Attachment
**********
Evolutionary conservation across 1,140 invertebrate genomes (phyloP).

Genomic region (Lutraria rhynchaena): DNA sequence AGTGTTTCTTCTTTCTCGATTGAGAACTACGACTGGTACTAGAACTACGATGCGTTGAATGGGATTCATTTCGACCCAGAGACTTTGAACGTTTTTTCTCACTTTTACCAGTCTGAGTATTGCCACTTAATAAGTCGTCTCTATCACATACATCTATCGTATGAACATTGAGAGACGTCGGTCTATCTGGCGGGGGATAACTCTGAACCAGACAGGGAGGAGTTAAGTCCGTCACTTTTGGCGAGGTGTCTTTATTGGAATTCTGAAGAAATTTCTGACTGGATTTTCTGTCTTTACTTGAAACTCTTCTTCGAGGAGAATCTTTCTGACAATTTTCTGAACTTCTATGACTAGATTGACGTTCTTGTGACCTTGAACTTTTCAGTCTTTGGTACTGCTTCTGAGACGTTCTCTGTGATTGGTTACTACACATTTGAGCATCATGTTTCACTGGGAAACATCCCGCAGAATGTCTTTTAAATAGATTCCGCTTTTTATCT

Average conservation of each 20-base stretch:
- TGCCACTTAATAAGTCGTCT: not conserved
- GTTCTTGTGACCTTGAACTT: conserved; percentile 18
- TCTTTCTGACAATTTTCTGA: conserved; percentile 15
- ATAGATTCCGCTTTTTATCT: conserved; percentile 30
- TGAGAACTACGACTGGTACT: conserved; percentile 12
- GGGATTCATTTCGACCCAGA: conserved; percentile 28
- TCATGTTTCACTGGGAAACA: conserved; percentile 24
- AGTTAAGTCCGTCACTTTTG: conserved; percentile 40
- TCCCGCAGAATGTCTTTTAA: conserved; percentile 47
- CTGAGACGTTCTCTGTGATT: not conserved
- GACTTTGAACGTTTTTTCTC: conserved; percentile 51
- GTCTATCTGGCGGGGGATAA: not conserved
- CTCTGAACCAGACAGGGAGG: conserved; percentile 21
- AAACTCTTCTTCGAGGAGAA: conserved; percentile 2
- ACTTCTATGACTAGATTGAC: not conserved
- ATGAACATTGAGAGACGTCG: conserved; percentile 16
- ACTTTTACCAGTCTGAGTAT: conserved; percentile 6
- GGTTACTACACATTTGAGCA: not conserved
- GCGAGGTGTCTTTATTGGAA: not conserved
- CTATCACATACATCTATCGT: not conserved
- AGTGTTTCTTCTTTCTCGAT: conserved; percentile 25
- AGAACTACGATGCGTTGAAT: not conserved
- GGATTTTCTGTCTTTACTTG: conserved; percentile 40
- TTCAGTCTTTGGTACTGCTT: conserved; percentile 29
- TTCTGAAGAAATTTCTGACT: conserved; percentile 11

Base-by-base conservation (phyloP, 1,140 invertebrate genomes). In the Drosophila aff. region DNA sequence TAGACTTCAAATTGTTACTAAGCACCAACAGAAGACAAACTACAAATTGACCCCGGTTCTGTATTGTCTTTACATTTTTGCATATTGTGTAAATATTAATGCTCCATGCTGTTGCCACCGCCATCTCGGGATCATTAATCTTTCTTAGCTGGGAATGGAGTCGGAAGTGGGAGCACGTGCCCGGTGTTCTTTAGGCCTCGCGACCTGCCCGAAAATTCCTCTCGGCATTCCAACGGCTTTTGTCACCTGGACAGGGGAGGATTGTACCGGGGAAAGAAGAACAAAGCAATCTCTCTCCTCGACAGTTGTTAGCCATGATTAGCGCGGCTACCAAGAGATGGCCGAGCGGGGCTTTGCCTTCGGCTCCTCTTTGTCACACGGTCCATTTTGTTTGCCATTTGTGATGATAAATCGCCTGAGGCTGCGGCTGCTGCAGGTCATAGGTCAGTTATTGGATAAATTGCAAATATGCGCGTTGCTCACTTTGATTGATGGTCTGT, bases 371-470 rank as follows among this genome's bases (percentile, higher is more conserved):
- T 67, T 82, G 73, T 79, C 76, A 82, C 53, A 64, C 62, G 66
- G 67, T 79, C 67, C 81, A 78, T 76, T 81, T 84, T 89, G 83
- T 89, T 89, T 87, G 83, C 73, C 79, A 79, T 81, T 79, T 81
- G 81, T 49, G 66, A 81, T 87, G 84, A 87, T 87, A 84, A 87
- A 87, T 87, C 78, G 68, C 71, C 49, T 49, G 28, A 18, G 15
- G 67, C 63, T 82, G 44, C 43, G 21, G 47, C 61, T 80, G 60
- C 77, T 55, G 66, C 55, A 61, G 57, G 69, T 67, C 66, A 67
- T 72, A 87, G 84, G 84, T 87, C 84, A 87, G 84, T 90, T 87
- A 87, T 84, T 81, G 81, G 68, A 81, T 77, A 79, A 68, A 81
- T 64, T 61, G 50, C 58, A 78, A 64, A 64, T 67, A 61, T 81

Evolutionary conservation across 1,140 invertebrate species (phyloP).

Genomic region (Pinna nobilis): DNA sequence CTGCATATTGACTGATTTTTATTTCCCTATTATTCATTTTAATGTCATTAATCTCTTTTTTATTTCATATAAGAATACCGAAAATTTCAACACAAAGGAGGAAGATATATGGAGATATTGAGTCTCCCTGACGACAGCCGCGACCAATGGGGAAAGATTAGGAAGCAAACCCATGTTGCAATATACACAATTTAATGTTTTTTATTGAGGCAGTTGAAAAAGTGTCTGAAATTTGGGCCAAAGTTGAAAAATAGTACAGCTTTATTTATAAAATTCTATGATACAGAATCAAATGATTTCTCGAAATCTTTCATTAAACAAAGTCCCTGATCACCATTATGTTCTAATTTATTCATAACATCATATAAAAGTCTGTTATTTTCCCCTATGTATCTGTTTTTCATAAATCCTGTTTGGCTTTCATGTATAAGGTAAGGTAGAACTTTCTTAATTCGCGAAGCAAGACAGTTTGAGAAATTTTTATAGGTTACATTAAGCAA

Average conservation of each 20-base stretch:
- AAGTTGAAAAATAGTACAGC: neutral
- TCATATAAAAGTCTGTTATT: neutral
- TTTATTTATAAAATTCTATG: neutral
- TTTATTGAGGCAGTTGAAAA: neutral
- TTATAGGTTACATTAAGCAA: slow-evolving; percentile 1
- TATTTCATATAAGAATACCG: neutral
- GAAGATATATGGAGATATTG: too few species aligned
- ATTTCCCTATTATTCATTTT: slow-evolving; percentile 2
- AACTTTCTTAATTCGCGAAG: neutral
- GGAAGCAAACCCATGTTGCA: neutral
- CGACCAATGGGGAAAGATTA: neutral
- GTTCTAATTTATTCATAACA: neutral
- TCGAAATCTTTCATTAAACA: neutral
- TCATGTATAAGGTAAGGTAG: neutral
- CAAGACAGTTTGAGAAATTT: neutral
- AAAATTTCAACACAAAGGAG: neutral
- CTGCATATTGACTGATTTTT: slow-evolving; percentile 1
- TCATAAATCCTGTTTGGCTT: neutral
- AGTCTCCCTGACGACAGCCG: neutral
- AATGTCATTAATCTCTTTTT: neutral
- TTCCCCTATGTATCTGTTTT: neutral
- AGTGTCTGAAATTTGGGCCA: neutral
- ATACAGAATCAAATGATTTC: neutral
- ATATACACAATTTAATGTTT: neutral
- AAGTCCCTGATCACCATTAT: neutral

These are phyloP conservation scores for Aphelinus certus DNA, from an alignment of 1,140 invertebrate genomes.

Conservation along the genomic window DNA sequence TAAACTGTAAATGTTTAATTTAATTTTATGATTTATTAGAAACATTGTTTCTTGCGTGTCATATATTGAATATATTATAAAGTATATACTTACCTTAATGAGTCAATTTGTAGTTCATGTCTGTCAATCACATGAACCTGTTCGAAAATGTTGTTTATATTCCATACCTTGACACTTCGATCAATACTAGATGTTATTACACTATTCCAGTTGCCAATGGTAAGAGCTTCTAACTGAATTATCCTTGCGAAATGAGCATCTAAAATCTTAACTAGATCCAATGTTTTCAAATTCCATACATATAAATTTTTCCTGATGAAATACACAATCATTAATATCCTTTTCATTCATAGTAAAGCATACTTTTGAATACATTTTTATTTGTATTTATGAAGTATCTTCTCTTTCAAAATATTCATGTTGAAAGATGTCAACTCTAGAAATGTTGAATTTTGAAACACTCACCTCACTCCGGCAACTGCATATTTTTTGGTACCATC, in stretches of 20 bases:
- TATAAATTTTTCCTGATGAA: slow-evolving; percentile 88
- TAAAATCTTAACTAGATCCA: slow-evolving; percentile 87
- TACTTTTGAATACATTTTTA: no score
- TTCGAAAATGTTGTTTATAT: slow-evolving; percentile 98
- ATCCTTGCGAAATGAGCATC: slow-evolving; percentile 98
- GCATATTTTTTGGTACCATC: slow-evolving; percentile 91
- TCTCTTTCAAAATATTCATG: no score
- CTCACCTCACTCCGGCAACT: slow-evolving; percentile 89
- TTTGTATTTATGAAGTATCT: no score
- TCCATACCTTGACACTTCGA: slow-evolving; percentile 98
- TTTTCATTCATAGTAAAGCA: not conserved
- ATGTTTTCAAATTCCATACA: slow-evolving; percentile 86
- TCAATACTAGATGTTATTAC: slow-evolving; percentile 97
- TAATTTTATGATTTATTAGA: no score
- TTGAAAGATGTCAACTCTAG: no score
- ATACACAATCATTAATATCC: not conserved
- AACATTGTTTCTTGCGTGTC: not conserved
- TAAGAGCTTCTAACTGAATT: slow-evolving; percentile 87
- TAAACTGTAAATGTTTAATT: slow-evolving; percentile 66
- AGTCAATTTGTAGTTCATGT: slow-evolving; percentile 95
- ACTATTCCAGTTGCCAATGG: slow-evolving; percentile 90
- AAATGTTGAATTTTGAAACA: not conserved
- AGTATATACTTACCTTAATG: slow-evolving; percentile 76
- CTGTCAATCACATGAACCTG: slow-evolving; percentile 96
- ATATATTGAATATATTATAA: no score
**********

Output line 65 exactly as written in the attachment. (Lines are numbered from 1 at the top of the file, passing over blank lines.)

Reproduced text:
- ATACAGAATCAAATGATTTC: neutral